On May 6, the National Knife Museum and the William F. Moran, Jr. Museum & Foundation, Inc. will open an extensive exhibit celebrating the life and work of legendary knifemaker William F. “Bill” Moran. The opening weekend’s festivities will include tours of the exhibit as well as a two-day Educational/Bladesmithing Workshop in which attendees can learn forging the “Moran Way.”
In January of last year, the National Knife Museum opened its first special exhibition of items made by Moran, considered the father of modern bladesmithing. This exhibit, viewed by thousands of visitors over a period of several months, was created with a loan of eighteen exceptional knives and axes from the Moran Foundation. Its great success has led to the new exhibit, which expands the number of Moran-crafted items to approximately fifty.
Also included will be many historical photographs of Bill and his wife Margaret, other memorabilia, and a timeline noting the highlights of Moran’s career, all compiled with the goal of making the master’s work accessible to knife lovers and the general public.
The pieces displayed include many that are significant in a historical sense as well as an artistic one. Attendees can view Moran’s first and second damascus knives (the very first pattern-welded knives of the modern era), Moran’s first folding knife, his personal folder, all three of his famous fighting knife patterns (the M-7, ST-23, and ST-24, as well as an incredibly rare ST-23 folder), Moran’s first cinquedea, a cased set of six miniatures made for his wife Margaret, and a wide variety of other knives from the 1950s, 60s, 70s, 80s, and 90s, encompassing hunters, daggers, fighters, bowies, camp knives and others – virtually all the styles and designs the master was known for. It’s worthy of note that the Museum is designing
the exhibit so that visitors can view both sides of every knife in the display.
Never before has any knifemaker had this extensive a museum exhibition, and its significance is underscored by the fact that some Moran knives have sold for as much as $30,000 and even $40,000 apiece. Make no mistake, this is an exhibit worth seeing.
Those who crave more will want to consider taking advantage of the opportunity to attend the Moran Educational/Bladesmithing Workshop, to be held the opening weekend of the exhibit. There, attendees can learn more about Bill Moran and the “Moran Way,” his knifemaking techniques and his theories about knife design, from Moran’s longtime friends like Jay Hendrickson and A.G. “Barney” Barnes. There will also be opportunity to hand forge a blade or two under the personal guidance of an experienced bladesmith.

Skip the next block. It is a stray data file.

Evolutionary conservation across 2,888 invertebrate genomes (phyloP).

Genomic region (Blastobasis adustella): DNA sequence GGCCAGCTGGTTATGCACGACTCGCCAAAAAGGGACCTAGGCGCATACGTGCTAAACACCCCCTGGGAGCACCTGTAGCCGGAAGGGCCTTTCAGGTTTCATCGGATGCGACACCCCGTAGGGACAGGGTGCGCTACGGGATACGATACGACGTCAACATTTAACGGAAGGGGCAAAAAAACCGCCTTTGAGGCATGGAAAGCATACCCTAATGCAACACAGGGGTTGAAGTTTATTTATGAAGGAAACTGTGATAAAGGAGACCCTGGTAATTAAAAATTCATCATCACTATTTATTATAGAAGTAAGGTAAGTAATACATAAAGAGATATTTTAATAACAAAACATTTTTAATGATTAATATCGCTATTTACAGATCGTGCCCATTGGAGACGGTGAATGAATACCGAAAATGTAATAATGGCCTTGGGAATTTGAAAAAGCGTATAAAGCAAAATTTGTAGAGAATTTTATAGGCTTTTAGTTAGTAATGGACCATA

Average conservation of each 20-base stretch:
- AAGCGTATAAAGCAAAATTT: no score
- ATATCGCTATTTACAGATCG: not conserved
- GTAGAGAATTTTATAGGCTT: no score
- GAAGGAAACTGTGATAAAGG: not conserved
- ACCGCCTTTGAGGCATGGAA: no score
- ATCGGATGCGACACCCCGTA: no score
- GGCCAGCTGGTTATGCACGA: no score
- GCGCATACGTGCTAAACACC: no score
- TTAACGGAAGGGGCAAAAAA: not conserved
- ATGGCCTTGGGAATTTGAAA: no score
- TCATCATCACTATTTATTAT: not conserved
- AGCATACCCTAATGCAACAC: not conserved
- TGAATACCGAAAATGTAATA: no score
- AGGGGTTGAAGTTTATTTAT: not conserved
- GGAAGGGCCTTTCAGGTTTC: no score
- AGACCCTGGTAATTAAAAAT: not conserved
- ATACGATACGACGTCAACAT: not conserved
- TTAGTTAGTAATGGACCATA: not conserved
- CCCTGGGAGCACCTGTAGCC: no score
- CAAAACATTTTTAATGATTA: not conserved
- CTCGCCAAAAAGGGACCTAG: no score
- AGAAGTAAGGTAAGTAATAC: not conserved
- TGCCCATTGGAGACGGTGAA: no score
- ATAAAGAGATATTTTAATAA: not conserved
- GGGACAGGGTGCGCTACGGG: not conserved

“Our mission,” states Moran Foundation Chairman Jay Hendrickson, “is to provide interested makers an opportunity to learn to forge knives in the traditional style of Bill Moran. It will be designed as a class for beginners interested in learning the process of forging knives. Bill always wanted to preserve the ancient methods of forging. That is our goal as well.”
Cost for the Workshop will be $75 per person, and proceeds will benefit the Moran Foundation and the National Knife Museum.
The Moran Exhibit will open to the public on May 7, and will remain open until appoximately November so that knife lovers from around the world can take this opportunity to visit the National Knife Museum and see this incredible collection. The Museum is located on the second floor mezzanine level of Smoky Mountain Knife Works at 2320 Winfield Dunn Parkway, Sevierville, TN 37876, and is open daily from 10:00 a.m. to 5:00 p.m. For more information, contact the Museum at 865-453-5871 (extension 259).
The Moran Educational/Bladesmithing Workshop will be held May 6-7, 2011 on the Smoky Mountain Knife Works grounds. The Workshop is limited to the first 25 paid signups, and the signup fee includes lunch both days as well as materials and a booklet on knifemaking. To register or for more information, contact Johnny Perry, P.O. Box 35, Inman, SC 29349; phone 864-431-6390.
About the Organizations
The National Knife Museum, a nonprofit organization, occupies a 4000 square foot space on the second floor mezzanine level of Smoky Mountain Knife Works at 2320 Winfield Dunn Parkway, Sevierville, TN 37876, and is open daily from 10:00AM to 5:00PM. For more information, contact the Museum at 865-453-5871 (extension 259).
The Moran Foundation is a nonprofit organization established to “educate, preserve and promote the ancient art and craft of hand-forged knives and tools used in bladesmithing, to establish a William F. Moran Museum for the collection and presentation of hand-forged knives and blacksmith metalwork, and to preserve the Moran shop near Middletown Maryland, as a working bladesmith shop.” Those interested in joining the Moran Foundation should contact them directly at 301-663-6923.